Forearm Radiography : AP Projection

Sunday, March 30, 2014

Forearm (Radius and Ulna) - AP Projection

AP projection of the forearm is normally taken with arm extended and hands supinated, which means palm surface of the hand is facing up. Pronated or PA Projection of the forearm crosses the radius and ulna at its proximal third and rotates the humerus medially, resulting in an oblique view of the forearm. The elbow joint, the radius and ulna, and the proximal row of the slightly distorted carpal bones are demonstrated. Fractures and/or dislocations of the radius or ulna and some pathologic processes, such as osteomyelitis or arthritis or arthritis if present is also demonstrated.

Technical Factors and Shielding

IR size - 30 x 35 cm (11 x14 inches) for smaller patients; 35 x 43 cm (14 x 17 inches) for large patients
Division in half, lengthwise
Detail screen, tabletop
Digital IR - use lead masking
60 or add upto 6 kV range
Place lead shield over patient's lap to shield gonads.

Patient and Part Position

Drop shoulder to place entire limb on same horizontal plane.
Align anfd centere forearm to long axis of IR, ensuring that both wrist and elbow joints are included. (Use as large an IR as necessary.)
Instruct patient to lean laterally as necessary to place entire wrist, forearm, and elbow in as near a true frontal position as possible. (Medial and lateral epicondyles should be the same distance from IR.)
Seat patient at end of table, with hands and arm fully extended and palm up (supinated).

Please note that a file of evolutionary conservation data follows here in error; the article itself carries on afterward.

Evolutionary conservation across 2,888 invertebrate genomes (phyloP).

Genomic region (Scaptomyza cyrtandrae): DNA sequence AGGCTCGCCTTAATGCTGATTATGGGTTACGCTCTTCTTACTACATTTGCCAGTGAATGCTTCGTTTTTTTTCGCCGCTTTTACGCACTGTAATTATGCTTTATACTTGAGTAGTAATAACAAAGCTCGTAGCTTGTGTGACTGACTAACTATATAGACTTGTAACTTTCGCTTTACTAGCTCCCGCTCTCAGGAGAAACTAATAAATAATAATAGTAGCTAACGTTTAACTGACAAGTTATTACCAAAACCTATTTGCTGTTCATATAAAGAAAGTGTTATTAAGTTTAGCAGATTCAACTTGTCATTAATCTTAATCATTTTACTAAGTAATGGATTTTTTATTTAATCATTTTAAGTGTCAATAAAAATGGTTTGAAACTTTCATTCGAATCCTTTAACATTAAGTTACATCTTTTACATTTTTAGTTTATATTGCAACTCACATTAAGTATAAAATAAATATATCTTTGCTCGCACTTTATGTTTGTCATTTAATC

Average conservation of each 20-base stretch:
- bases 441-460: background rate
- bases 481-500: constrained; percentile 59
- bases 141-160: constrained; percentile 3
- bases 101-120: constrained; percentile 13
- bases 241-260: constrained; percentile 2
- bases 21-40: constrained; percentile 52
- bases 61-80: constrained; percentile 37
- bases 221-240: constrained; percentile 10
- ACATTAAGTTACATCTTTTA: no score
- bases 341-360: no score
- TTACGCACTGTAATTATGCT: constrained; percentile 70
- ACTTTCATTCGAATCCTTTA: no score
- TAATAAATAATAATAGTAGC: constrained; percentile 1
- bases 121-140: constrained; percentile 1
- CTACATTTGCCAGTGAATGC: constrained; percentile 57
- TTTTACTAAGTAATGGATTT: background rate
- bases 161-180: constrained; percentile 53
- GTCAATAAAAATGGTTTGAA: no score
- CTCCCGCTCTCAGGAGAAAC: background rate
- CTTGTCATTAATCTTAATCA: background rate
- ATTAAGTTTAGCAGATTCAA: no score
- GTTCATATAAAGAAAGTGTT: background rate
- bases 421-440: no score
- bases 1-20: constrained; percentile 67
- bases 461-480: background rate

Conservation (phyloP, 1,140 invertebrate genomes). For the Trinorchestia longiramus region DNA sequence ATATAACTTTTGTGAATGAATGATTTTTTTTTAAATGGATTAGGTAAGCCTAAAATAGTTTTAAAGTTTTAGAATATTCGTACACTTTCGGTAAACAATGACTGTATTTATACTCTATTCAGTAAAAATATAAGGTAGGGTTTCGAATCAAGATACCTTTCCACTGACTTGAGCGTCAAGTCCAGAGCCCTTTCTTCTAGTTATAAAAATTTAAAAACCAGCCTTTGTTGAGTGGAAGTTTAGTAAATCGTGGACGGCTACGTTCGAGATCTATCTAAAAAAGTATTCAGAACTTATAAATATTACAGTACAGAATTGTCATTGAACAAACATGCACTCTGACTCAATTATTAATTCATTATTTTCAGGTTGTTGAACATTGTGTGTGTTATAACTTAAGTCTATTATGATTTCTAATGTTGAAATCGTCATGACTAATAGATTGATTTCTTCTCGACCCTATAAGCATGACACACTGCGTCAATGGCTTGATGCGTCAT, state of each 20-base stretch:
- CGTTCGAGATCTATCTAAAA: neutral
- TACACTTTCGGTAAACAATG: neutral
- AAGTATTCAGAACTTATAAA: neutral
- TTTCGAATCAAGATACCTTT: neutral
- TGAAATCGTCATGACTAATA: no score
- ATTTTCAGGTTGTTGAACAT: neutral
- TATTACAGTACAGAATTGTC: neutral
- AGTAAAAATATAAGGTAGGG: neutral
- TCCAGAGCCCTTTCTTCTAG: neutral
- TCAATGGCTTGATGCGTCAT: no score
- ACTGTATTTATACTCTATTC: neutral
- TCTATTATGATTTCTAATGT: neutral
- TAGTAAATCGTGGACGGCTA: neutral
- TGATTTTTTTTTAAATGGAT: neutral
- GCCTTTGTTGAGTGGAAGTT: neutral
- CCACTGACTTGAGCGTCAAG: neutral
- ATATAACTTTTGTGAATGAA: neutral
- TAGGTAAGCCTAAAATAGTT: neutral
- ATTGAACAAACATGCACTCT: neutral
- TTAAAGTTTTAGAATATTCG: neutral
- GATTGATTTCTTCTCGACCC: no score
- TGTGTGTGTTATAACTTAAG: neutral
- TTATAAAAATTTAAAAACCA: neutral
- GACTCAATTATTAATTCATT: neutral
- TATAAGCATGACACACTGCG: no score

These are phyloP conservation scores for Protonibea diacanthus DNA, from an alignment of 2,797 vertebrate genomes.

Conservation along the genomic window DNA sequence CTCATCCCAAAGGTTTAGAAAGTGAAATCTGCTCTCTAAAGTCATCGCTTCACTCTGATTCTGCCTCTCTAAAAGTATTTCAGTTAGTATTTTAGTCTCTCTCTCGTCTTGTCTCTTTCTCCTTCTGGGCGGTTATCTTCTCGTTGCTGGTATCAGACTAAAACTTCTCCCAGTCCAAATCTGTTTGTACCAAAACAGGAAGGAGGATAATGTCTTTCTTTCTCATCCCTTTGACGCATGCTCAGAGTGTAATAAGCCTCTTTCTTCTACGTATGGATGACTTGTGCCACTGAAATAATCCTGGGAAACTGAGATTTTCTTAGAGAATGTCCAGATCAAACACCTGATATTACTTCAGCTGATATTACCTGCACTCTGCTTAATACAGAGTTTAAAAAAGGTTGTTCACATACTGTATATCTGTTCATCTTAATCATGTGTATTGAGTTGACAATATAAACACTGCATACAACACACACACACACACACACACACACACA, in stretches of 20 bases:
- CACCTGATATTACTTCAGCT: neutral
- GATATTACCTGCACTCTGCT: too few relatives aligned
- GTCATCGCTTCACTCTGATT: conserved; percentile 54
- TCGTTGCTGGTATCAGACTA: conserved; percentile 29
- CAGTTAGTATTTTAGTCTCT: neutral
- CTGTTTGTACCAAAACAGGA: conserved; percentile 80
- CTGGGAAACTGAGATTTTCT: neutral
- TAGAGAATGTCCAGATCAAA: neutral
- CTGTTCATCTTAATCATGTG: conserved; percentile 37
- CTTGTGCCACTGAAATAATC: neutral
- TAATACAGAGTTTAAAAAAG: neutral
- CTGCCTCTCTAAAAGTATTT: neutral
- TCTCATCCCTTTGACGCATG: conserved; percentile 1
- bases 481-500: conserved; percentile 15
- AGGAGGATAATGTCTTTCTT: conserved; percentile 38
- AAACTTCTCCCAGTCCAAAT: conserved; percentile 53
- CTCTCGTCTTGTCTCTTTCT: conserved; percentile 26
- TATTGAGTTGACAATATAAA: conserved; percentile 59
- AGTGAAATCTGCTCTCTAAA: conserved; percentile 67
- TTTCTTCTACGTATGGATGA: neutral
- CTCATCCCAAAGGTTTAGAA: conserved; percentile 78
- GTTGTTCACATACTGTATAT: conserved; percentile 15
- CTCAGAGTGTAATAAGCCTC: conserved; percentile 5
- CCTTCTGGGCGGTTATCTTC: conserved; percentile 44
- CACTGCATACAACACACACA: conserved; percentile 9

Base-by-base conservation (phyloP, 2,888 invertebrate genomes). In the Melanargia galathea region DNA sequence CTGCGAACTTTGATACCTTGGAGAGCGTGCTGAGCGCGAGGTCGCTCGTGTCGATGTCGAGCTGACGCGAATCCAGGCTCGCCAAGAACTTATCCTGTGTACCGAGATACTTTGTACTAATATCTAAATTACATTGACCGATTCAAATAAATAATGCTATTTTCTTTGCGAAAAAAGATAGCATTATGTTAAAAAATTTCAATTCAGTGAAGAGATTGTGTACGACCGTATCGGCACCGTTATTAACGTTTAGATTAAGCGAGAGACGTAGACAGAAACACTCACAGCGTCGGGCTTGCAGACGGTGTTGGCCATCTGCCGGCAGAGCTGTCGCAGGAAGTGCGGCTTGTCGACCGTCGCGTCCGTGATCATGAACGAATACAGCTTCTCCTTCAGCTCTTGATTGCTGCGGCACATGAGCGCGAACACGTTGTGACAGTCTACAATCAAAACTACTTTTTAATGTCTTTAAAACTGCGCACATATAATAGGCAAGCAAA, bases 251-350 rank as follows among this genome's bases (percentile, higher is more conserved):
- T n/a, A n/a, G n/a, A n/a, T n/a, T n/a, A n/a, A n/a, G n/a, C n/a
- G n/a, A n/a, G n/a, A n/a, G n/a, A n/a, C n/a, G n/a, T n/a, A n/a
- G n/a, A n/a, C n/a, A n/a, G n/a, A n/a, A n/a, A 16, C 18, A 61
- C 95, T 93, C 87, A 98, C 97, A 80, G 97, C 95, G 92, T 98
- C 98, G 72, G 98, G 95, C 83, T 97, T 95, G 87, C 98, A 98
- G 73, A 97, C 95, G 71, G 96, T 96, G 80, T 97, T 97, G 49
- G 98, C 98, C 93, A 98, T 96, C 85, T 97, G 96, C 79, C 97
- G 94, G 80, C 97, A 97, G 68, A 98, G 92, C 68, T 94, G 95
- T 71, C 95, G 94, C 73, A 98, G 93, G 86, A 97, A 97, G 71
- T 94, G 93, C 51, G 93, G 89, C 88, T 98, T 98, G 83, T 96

Central Ray and Collimation

CR perpendicular to IR, directed to midforearm
Minimum SID of 40 inches (100cm)
Collimate lateral borders to the actual forearm area with minimal collimation at both ends to avoid cutting off anatomy at either joint. Considering divergent of x-ray beam, ensure that a minimum of 3 to 4 cm (1 to 1 1/2 inches) distal to wrist and elbow joints is included on the IR.

Radiographic Criteria : AP Projection of the Forearm

Structure Shown:

AP projection of the entire radius and ulna is shown, with minimum of proximal row carpals and distal humerus, as well as pertinent soft tissues, such as fat pads and stripes of the wrist and elbow joints.

Correct Part Positioning:

Long axis of forearm should be aligned with long axis of IR.
No rotation is evidence by humeral epicondyles visualized in profile, with the radial head, neck, and tuberosity slightly superimposed by the ulna.
Wrist and elbow joint spaces are only partially open because of beam divergence.

Collimation and CR:

Collimation borders are visible at the skin margins along the length of the forearm, with only minimal
collimation at both ends to ensure the essential joint anatomy is included.
CR and center of collimation field should be to the approximate midpoint of the radius and ulna.

Exposure Criteria:

Optimal and similar density and contrast with no motion should visualized.
Soft tissue and sharp, cortical margins and clear, bony trabecular markings.

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